I suspect that my opponent IS aware of the direction I had in mind (indeed, he has made a contention in second round that addresses my topic in my intended direction), but he chose to interpret it his way to give himself a significant advantage. This may be a legal move, but I have made the case (both in the second round and this round) of why my direction is more legitimate. If the voters believe that I have won this case, voters should ignore my opponent's attempt to thwart this debate and all the arguments he made for it.

Moving on, my opponent responded to the defense I made (my testimony of why I believe most people believe RPS is just luck) by saying that he could just as easily said that everyone he knows believes that there is strategy in RPS contrary to the people that I know. Voters should immediately sense a red flag, as my opponent has suggested that he could just fabricate information to counter my testimony. I agree with my opponent that testimony cannot usually prove a point to a satisfactory degree, but if the voters are also aware that the people he knows generally do not regard RPS as a game of strategy, the voter would be a lot more sympathetic to my testimony and gives it more weight. On the other hand, if my opponent fabricates a testimony that people are immediately skeptical of, his testimony would weigh a lot less than mine. So ultimately, the value of our testimony is up to the voters, regardless of what my opponent may say to counter that.

Having said all that, I will rebut opponent's contention advocating the stance that "it is a popular belief that strategy is important for RPS" anyways. He claimed that because RPS tournaments exist, there must be strategy in RPS. He based this conclusion of a few premises that are fallible.

My opponent's first contention: "The purpose of any competition is to win by being the best".

I have already shows why this premise is wrong (my response in second round). People may attend a tournament for RPS not relying on strategy, but luck instead. Luck, by definition, is not something you can be "good" or "bad" at, because pure luck, by definition, is just random chances that could not be controlled by any way or form. Thus, my opponent's first premise for this contention falls apart.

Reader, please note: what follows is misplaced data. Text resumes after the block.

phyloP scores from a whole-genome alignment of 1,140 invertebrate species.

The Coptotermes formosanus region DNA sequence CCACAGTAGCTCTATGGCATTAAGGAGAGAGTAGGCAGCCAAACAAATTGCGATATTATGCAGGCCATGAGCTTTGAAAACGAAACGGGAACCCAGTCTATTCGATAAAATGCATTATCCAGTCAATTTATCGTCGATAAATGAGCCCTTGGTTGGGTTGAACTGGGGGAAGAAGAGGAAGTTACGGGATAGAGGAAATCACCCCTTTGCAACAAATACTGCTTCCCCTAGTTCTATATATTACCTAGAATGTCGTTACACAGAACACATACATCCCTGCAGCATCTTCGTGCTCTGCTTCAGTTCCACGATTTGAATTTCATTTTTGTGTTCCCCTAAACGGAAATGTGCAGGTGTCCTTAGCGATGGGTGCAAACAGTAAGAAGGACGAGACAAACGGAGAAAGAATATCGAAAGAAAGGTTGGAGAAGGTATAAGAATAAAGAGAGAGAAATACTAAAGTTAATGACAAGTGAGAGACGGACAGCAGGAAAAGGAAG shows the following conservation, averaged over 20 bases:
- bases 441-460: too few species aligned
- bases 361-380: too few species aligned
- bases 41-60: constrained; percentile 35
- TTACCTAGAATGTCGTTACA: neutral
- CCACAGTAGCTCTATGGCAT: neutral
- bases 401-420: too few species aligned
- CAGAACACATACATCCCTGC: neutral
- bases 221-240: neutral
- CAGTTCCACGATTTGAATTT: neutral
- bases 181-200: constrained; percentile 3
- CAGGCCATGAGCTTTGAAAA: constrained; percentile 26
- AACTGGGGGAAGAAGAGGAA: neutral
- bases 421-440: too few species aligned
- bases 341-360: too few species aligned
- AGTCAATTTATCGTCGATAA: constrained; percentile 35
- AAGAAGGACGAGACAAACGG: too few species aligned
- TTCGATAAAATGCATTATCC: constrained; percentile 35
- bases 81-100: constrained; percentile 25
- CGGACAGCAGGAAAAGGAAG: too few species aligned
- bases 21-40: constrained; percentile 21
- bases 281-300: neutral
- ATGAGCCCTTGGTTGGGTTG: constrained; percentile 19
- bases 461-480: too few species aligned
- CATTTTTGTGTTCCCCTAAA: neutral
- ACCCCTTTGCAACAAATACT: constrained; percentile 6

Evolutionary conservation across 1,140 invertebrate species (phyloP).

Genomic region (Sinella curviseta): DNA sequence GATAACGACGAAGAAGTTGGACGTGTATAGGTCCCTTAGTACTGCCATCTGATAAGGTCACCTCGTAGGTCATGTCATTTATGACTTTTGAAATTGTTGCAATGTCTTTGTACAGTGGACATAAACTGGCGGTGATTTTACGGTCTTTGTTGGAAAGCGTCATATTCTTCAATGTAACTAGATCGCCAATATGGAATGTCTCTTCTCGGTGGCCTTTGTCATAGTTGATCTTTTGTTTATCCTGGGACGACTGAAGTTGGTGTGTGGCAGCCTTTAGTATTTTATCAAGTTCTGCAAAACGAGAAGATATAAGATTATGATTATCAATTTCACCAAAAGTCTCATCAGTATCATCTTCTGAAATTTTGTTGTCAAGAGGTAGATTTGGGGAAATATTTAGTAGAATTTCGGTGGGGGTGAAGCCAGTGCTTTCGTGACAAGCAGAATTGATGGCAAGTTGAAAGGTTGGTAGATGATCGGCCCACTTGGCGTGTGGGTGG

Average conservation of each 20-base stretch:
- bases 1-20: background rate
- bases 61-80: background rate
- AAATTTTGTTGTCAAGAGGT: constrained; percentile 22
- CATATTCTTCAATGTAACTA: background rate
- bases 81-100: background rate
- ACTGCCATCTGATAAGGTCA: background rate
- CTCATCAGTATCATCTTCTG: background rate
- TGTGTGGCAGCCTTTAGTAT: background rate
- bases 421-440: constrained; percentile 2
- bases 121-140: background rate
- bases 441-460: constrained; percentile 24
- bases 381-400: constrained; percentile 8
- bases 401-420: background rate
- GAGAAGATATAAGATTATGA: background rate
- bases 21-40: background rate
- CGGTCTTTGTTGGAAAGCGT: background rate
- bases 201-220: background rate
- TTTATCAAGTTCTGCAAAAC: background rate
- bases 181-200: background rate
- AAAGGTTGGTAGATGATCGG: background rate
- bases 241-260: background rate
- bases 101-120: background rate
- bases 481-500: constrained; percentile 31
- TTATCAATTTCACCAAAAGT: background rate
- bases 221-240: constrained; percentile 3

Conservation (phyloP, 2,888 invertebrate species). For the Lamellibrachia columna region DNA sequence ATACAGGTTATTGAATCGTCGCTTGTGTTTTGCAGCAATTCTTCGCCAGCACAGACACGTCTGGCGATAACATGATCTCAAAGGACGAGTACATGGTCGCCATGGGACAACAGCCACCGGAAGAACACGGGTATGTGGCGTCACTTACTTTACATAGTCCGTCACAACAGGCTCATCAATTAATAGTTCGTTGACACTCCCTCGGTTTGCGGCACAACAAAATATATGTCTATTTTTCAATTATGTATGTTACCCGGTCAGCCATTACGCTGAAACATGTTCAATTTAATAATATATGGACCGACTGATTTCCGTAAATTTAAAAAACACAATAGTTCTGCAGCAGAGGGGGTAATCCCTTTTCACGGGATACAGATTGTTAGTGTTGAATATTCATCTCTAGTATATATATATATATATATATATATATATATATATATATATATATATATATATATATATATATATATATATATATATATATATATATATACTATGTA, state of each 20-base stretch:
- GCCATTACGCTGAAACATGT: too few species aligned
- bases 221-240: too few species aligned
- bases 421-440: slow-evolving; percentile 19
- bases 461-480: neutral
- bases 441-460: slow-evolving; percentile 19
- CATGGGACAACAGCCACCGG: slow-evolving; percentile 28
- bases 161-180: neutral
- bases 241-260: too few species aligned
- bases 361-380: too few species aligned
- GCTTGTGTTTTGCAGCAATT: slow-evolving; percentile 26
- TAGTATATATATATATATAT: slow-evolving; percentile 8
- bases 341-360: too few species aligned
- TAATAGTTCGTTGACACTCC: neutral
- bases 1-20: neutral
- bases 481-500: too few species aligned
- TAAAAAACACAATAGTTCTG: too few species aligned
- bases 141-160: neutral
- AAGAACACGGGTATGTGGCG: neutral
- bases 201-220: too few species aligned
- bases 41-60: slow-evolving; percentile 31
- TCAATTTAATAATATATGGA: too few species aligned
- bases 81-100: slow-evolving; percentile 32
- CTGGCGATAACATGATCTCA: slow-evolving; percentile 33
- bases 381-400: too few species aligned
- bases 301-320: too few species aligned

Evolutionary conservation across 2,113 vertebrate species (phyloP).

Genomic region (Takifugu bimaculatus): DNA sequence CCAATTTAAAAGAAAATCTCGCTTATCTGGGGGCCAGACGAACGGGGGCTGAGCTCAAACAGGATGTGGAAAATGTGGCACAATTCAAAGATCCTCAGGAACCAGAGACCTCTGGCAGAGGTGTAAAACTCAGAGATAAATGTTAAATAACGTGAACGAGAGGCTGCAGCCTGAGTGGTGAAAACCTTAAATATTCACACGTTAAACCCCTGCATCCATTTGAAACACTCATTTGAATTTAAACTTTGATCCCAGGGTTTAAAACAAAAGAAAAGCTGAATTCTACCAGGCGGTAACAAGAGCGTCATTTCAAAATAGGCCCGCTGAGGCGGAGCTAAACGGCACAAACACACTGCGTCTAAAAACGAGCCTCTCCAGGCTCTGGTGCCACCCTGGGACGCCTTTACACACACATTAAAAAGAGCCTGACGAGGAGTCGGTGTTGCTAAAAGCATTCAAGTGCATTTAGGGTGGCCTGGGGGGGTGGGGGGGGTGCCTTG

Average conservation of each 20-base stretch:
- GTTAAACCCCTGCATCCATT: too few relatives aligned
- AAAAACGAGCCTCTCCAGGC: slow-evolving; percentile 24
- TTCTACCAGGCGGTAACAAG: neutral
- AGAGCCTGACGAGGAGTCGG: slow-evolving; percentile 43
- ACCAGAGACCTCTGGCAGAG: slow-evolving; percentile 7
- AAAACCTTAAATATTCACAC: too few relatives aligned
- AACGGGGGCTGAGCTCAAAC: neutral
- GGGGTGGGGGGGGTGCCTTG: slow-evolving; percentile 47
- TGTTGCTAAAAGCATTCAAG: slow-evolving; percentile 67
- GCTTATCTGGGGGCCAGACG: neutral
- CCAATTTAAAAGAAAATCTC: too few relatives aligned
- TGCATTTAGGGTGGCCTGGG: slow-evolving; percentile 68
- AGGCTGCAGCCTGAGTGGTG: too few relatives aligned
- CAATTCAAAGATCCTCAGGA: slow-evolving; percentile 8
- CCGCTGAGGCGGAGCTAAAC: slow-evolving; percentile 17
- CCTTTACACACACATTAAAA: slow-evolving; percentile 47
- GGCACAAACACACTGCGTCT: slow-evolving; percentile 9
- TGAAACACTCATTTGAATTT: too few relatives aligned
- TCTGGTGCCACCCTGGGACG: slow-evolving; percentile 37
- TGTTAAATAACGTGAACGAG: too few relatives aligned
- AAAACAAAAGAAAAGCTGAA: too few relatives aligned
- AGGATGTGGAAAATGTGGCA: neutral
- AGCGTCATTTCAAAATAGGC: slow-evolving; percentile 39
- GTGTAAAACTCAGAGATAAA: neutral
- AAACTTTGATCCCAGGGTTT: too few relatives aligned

My opponent's second and third contention: "In the game of RPS, the goal is to win by predicting what your opponents will do while doing the opposite in your favor [...RPS] is a game of deduction"

This is begging the question. This premise can only be true assuming that people DO believe there is strategy in RPS. Thus, my opponent is trying to prove something is true, but assuming it is true first. My opponent shows how there could be strategy in RPS, but he still has not prove that people who goes to tournaments have such a mindset.

I have also made the point that people may simply for fun (and the chance of getting cash)

My opponent attempts to defend this by saying it is a competition to win after all. This, however, does not counter my point. People may enter this contest with the mindset that it is a competition of luck. The competition might as well as be "who could call the right side flipping a coin" and it'd made no difference to the competitors.

Finally, to respond to my opponent's last contention... my opponent said "PRO argues that there will be situations in ANY game where no strategy is involved. He adds by stating that his only burden is to show that when two players want to win, there WILL be strategy involved"

His first point is "This being possible in any game is nothing more than a non sequitur. If not, then I challenge PRO to show why it being possible in other games would defeat my argument which provides a situation where strategy is of no importance"

My opponent has challenged me how it would defeat his argument, but in fact, I already have. I will restate it anyways for my opponent... since it is the case there exist situations in any game in which strategy is of no importance, the my opponent giving me a situation for RPS would not prove anything. The point of the debate is whether there can be strategy involved if both players wants to win the game. My opponent's argument can apply to any game, even games that no one would dispute there is strategy involved (my example in the second round is chess). In light of this, my opponent's argument cannot prove there is no strategy in RPS anymore than he can prove there is no strategy in chess.

His second point is "the resolution isn't "Contrary to popular belief, when two players want to win, strategy is important in the game of RPS""

I will use the same argument I have used in the beginning of this round again. In the case that the topic is ambiguous, my opponent should use his common sense to figure out what the intention of the debate is. He should not take the topic in a obscure direction which would give him an unfair advantage.

Finally, my opponent has given a feeble attempt to give an example of two players who wants to win in RPS, but do not rely in strategy. He said "playing the game at random or playing with eyes closed [...] players would be playing to win while not relying on strategy"

However, this again is my opponent's attempt to try to take the debate into an obscure direction. He may have proved that there is no strategy involved, but it is a very specific case my opponent has given. If two players are playing chess with their eyes closed too (and not knowing the pieces' location), there would also be no skill involved. Thus, my opponent's argument has not disprove that there is no RPS in strategy for the reason that any parallels of his argument can be employed successfully to any other games.